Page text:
Do you feel you know how to best manage your money?


Image of a statistic. A picture of quotation marks.

I would say most of knowledge comes from a personal finance class that I took in college, which really put me on track for having the tools and knowledge I need as an adult.


Image of a statistic. A picture of quotation marks.

I feel like I’m trying to make my business float while paying down my student loan debt while still trying to enjoy life. I feel like my personal debt is just increasing.

Topics Millennials are Most Interested in Learning About


Planning for retirement


Investing in the stock market


Achieving financial wellness


Understanding net worth

Affinity Mapping

I had gathered over 120 data points through the previous research and wanted to see what patterns and relationships existed between the different data, so I ran an affinity mapping session.

Time-lapse video of me conducting an affinity mapping exercise for a course project. I used over 100 data points that I had collected from secondary research and primary research in the form of user surveys.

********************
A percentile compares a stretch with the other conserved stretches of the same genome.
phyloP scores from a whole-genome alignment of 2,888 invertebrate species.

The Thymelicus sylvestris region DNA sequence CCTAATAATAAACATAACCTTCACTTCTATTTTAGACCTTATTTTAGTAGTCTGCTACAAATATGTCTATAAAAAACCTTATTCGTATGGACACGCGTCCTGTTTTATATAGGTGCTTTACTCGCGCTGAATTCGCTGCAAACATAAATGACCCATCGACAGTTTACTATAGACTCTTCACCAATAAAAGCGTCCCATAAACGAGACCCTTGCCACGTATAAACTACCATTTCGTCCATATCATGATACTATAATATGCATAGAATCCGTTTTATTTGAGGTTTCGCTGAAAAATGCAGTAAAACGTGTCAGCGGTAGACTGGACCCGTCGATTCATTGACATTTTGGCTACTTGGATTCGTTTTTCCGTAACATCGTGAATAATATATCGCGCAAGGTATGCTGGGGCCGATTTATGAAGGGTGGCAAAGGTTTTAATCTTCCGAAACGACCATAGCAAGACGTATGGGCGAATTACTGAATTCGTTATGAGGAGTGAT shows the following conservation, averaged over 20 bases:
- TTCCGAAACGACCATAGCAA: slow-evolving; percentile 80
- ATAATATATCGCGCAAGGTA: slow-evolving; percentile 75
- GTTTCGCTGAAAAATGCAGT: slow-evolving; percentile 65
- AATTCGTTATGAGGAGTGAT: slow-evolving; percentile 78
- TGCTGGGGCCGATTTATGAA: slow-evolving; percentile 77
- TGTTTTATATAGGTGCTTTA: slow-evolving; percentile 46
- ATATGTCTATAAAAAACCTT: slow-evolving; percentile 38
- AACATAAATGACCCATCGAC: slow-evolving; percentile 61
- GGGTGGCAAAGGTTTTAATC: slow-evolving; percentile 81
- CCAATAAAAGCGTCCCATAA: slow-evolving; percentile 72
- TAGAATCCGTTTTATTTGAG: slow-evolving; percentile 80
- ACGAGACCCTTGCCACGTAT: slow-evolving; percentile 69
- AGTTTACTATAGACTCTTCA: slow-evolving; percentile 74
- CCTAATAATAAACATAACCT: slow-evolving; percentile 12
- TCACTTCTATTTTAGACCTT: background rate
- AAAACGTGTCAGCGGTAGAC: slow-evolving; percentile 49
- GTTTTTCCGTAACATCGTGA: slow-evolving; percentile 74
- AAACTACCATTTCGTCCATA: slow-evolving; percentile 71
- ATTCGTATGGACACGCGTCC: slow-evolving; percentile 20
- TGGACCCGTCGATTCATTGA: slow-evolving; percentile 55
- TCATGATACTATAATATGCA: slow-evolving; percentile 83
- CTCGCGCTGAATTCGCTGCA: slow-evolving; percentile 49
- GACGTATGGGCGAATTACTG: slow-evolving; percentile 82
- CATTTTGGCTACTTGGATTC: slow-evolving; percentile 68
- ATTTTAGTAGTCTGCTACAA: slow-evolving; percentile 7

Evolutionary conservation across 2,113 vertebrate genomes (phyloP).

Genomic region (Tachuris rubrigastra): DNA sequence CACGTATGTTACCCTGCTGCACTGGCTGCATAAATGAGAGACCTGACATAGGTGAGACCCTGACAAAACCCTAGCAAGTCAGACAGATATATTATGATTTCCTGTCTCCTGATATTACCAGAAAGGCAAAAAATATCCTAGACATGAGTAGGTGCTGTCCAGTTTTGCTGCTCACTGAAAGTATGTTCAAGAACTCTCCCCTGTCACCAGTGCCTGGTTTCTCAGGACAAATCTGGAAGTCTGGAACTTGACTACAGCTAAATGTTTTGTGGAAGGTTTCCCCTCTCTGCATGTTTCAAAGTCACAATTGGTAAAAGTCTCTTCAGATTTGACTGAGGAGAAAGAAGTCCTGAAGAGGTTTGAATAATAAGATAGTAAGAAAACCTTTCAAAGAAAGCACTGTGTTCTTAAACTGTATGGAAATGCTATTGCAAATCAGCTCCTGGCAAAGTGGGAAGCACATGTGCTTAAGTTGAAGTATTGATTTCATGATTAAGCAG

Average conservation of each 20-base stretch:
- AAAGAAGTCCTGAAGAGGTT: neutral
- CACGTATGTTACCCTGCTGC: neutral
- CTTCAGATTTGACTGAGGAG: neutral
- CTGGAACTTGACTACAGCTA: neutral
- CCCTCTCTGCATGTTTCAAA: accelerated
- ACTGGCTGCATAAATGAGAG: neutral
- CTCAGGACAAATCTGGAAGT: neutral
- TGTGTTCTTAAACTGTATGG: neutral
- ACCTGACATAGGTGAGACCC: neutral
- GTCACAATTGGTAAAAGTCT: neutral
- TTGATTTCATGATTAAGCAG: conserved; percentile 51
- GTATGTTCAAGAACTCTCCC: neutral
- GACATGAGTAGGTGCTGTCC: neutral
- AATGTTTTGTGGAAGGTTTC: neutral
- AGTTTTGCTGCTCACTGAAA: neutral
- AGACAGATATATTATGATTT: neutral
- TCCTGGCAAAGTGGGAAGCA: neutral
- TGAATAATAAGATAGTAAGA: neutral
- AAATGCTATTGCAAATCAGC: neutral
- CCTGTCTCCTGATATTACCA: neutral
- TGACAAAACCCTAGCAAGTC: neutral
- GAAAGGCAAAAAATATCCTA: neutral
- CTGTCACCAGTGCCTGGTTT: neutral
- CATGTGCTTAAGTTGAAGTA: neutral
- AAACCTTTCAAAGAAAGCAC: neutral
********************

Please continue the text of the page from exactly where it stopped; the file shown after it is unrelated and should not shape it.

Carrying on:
3 Key Insights


Financial literacy is directly related to financial wellness.

It is also the one thing that Millennials can begin to control. Millennials can’t control external factors like the economic market, but they can improve their financial literacy.


Millennials want to feel like they are on the right track.

Millennials recognize their financial shortcomings but are desperately trying to obtain financial wellness. They don't feel financially confident, and they need help prioritizing their financial responsibilities.


Millennials need technology that works for their needs and lifestyle.

Millennials are on the go and squeeze things into small chunks of time—think train rides, lunch breaks, before bed, etc. They need resources that they can digest in smaller bites. Interactive, multimedia content keeps them engaged.

Point of View Statement